GEHRY WADES INTO THE L.A. RIVER

The water level of the Los Angeles River may be at a record low due to the drought in Southern California and this being the traditionally dry summer season.

But the words and promise of the 51 mile waterway that is not much more than a concrete scar across the cityscape continues to flood the region’s planning and politics trough.

Though having drank from that trough in my maverick past, my first article bemoaning the neglect of the river was nearly 40 years ago, I remain a persevering, yet conflicted, skeptic, as I comment on 97.5 KBU and radiomalibu.net and other websites.

Over those four decades, in which I also have been involved in several site specific vainglorious proposals, the river has risen in prominence; an ambitious masterplan was approved and the waterway was included in President Obama’s so called Great Outdoors Initiative and the Urban Waters Federal program.

With an estimated price tag of $1.3 billion plus, the river’s restoration has attracted an army of advocates and sycophants, dedicated environments and urban grifters and gifted designers. Most notable: world renown home grown local architect Frank Gehry, who was retained to master plan the river nearly two years ago, at first secretly by L.A.’s star struck Mayor Garcetti, then publicly a year ago, to mixed reviews.

I had previously commented that Gehry’s involvement was disturbing for several reasons: he has had little design success beyond his iconic singular structures, which for all their publicity in turn have shown scant sensitivity to context, communities and climate.

In addition, he has displayed little flair for landscape architecture, in particular the profession’s increasing concerns for sustainability and public use.

But some river advocates urged Gehry be given a chance; that he could bring needed attention and prompt needed private funding; and he, or more likely the competent team he has assembled, might add something to the effort. So what if there is already an approved master plan, it can be improved.

That being true, I reluctantly agreed, especially if there is a chance it might benefit the river’s revitalization, my prime concern. I also thought a surprise from an earnest Gehry would be most welcome.

Now a year later a cautious Gehry sensitive to a skeptical public has disclosed, not a plan, but what I feel is an interesting process that may indeed prompt some interesting plans to serve the river and the city. It contains no fireworks for July 4th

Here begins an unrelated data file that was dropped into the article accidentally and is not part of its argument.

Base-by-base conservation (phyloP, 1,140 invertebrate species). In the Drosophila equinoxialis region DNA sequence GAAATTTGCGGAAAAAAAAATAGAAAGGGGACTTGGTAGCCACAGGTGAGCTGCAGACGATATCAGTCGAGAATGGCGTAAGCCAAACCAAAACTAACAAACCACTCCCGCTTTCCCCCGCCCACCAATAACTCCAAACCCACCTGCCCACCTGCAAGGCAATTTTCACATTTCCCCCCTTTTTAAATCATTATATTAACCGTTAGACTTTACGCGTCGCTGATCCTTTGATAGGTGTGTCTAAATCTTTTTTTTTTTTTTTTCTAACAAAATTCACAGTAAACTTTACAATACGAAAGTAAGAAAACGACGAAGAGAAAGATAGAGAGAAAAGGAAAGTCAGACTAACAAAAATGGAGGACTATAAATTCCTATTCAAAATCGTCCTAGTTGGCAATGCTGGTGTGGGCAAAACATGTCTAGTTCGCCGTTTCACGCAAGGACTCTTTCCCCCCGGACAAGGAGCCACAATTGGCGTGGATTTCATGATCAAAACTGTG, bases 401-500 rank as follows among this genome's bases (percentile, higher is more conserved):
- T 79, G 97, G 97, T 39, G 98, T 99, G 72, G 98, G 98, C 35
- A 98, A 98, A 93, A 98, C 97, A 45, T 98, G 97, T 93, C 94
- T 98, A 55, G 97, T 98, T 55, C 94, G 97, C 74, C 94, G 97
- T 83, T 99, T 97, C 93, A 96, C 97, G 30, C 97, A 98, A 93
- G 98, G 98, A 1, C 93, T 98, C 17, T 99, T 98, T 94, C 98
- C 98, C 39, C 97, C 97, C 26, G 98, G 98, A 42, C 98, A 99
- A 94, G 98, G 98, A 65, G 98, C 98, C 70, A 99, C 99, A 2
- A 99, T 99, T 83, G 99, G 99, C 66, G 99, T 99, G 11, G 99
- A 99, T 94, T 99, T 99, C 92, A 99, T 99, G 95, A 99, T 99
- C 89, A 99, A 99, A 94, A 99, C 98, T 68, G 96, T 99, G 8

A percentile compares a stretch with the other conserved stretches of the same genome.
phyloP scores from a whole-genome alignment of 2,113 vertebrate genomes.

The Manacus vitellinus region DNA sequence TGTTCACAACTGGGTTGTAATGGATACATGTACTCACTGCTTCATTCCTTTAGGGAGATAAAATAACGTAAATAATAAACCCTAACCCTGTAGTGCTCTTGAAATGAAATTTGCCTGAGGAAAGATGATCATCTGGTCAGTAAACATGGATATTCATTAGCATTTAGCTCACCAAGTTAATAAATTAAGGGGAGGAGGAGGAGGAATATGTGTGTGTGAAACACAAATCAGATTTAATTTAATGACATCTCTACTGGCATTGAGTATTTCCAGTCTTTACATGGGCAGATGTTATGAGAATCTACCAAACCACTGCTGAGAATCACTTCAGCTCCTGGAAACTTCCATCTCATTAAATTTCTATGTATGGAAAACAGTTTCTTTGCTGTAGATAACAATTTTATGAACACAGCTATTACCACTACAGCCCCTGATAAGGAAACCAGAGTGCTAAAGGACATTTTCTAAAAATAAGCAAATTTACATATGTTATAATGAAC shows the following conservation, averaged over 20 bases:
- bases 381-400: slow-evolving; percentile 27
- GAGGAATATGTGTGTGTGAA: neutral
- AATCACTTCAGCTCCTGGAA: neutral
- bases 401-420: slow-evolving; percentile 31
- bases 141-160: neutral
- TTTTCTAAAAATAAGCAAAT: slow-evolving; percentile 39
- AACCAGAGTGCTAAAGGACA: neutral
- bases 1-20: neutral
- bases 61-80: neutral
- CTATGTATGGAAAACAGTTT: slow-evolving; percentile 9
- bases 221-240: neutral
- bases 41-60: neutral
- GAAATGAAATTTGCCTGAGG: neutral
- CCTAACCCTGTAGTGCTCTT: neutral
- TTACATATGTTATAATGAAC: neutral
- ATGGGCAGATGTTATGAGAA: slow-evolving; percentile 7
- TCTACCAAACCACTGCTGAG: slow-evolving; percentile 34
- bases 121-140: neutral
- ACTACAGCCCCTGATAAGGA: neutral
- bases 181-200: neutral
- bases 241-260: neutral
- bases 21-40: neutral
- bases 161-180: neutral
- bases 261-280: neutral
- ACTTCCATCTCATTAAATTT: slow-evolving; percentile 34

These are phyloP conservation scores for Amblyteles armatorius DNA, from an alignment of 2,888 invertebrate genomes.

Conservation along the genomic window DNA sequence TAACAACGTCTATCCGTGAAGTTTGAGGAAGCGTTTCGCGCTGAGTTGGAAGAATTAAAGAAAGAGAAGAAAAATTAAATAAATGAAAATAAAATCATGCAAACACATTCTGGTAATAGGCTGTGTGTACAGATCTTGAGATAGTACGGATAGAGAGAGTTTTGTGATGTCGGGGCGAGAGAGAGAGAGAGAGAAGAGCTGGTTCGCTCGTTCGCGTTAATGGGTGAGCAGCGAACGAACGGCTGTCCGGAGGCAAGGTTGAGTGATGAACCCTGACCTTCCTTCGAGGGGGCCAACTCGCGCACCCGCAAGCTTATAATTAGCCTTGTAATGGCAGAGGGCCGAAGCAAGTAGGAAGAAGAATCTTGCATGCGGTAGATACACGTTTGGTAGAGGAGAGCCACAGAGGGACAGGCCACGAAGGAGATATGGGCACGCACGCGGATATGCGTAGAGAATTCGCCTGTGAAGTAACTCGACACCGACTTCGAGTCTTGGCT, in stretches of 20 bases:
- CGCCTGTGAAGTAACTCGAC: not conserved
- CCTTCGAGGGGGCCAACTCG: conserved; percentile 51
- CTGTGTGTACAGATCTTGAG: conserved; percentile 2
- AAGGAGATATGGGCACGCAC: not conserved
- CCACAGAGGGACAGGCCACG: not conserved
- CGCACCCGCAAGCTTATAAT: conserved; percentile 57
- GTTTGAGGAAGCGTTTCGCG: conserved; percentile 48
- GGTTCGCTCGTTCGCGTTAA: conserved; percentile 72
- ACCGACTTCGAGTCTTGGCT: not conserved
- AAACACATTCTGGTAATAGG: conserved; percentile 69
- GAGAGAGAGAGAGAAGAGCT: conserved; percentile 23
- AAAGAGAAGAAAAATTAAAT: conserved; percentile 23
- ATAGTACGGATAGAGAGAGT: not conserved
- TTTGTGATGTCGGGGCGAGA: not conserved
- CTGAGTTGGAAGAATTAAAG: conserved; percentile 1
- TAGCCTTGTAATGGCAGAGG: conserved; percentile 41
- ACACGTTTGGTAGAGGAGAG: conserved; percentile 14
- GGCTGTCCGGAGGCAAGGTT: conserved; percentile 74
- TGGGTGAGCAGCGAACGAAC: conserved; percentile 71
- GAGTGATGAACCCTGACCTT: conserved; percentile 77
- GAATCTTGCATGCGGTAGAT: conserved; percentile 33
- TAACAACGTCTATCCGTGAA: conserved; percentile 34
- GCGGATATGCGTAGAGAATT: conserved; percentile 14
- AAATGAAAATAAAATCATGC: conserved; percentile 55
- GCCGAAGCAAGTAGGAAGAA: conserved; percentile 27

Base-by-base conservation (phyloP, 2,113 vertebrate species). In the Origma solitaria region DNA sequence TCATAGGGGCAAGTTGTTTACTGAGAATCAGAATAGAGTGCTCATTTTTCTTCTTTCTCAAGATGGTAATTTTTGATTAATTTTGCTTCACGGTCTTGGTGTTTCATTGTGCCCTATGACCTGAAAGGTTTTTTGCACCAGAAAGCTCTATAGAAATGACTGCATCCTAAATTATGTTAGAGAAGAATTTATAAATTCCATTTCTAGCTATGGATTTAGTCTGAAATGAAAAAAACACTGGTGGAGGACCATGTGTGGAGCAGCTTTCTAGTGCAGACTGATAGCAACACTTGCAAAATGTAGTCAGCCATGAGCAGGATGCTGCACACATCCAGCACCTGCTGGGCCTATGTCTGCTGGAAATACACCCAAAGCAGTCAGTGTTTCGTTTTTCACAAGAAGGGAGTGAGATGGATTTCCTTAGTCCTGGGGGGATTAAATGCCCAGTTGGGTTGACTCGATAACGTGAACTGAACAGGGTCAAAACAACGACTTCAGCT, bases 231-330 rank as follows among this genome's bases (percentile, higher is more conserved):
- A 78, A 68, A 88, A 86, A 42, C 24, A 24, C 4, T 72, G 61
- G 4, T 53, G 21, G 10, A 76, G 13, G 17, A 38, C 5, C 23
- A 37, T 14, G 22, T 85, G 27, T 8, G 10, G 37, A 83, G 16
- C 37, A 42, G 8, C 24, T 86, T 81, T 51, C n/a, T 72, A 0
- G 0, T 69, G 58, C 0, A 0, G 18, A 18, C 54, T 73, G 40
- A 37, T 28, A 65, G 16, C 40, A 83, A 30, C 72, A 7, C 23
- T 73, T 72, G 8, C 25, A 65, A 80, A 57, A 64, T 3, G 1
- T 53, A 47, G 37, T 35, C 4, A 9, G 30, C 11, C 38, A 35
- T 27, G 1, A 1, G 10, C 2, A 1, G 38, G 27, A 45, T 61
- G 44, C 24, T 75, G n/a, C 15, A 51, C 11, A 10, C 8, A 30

Rather, it’s described as “an innovative and revolutionary new tool for planning and design,” that, for the first time centralizes in one place the “data, reports and findings relative to the river’s past, present and future along the river’s entirety.”

Like the river these days, the presentation is dry probably purposely so, with no indication of Gehry’s past propensity for flash and dance It can be labeled a primer, with comprehensive sections on flood risk management, water recharge, water quality, ecology, habitat and public space, public health and social equity, and transportation.

Said Gehry, Quote “we needed to invest in learning how to think about the river before we could begin to make recommendations, let alone design solutions.” Endquote. This included culling all data and past plan while listening to scores of movers and shaker with a history and interest in the river.

Whether it’s a planning, public relations or political tool is ambiguous, as is what specific projects it might generate, if any at all. Time will tell, hopefully not another 40 years.

 

 

If Words Were Water; Pronouncements Viable Projects…

If words were water the Los Angeles River would be overflowing its banks; if pronouncements were viable projects, a very green sustainable Southern California is in the offing.
 
There certainly were a lot of words and pronouncements at the recent industry heralded “FutureBuild” convocation in Los Angeles, staged by the venerable VerdeXchange with the Urban Land Institute.
 
Attending were an estimated 700 persons so-called marketmakers, including a large design and development crowd. This prompted me to put on my commentator’s hat to do blogs for the cityobserved.com, and the Architect’s Newspaper, http://blog.archpaper.com/2016/01/going-green-ulis-verdexchange, and broadcasts for KBU. FM and radiomalibu.net.